Trust and Terror


The color of emergency alerts does not matter if the people producing the alerts cannot be trusted. That's the problem facing the White House and, more important, the citizens of the United States. The Bush Administration sounds the trumpets--An attack may be coming! An attack may be coming!--just after the Democrats conclude a successful convention but claims it is only doing its job. Still, the audience--the public at large--is justified in questioning the timing of the alerts or viewing them with outright cynicism, for this Administration has completely shot its credibility.

In launching the Iraq war, Bush peddled false information and maintained that the threat was far more serious than the intelligence (even the overstated intelligence) claimed. He opposed the creation of the Homeland Security Department, then flip-flopped after he was assailed for not paying sufficient attention to pre-9/11 warnings of terrorist attacks. He opposed the creation of an independent 9/11 commission until he could no longer resist pressure mounted by the 9/11 families. And he showed little interest in restructuring the intelligence establishment until the 9/11 commission and John Kerry made intelligence reform a campaign issue. In the middle of the latest terror-alert controversy, his Administration leaked the news that a computer whiz who had been passing on information about Al Qaeda had been arrested in Pakistan. This leak seemed designed to support the decision to raise the security level, but it came at a cost: Pakistani officials have complained that it enabled other Al Qaeda suspects to escape. When CIA chief George Tenet resigned, Bush said he would not quickly replace him. But facing criticism for his go-slow approach, he switched course and nominated Representative Porter Goss, chairman of the House Intelligence Committee and a former CIA case officer.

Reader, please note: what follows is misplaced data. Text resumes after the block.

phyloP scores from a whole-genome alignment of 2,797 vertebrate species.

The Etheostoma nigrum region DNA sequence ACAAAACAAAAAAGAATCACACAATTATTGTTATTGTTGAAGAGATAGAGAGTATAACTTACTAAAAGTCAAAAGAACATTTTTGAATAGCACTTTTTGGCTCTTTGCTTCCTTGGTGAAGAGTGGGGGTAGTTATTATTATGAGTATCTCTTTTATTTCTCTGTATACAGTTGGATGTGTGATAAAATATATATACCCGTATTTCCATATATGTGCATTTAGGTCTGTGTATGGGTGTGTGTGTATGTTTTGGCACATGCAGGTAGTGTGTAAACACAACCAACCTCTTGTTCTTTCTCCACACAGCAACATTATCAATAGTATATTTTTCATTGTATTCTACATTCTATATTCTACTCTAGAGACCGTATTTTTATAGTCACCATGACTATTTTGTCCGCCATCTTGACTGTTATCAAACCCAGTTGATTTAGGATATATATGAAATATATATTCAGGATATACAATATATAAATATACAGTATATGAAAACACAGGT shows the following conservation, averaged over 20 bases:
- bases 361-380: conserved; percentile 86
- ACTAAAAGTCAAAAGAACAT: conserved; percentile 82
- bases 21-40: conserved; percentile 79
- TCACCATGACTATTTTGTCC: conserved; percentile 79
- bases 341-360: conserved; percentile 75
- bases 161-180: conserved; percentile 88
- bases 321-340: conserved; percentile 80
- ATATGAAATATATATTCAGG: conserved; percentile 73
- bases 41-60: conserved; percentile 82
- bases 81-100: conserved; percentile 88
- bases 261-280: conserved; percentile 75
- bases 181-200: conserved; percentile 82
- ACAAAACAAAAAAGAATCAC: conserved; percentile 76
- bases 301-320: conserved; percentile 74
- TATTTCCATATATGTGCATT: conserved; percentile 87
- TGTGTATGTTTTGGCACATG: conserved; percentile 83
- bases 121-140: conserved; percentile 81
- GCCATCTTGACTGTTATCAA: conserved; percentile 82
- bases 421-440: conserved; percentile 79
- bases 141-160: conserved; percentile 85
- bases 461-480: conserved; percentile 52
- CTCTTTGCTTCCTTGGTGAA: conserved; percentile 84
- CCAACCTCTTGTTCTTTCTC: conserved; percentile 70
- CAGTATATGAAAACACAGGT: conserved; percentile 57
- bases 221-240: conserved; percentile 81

One result of such questionable actions and misuses of intelligence (often barely challenged by a supine press) is that Bush has made it difficult to fulfill one of the most vital job duties of a President: to warn the public at home and abroad about true threats and to persuade people here and overseas to take appropriate measures. …

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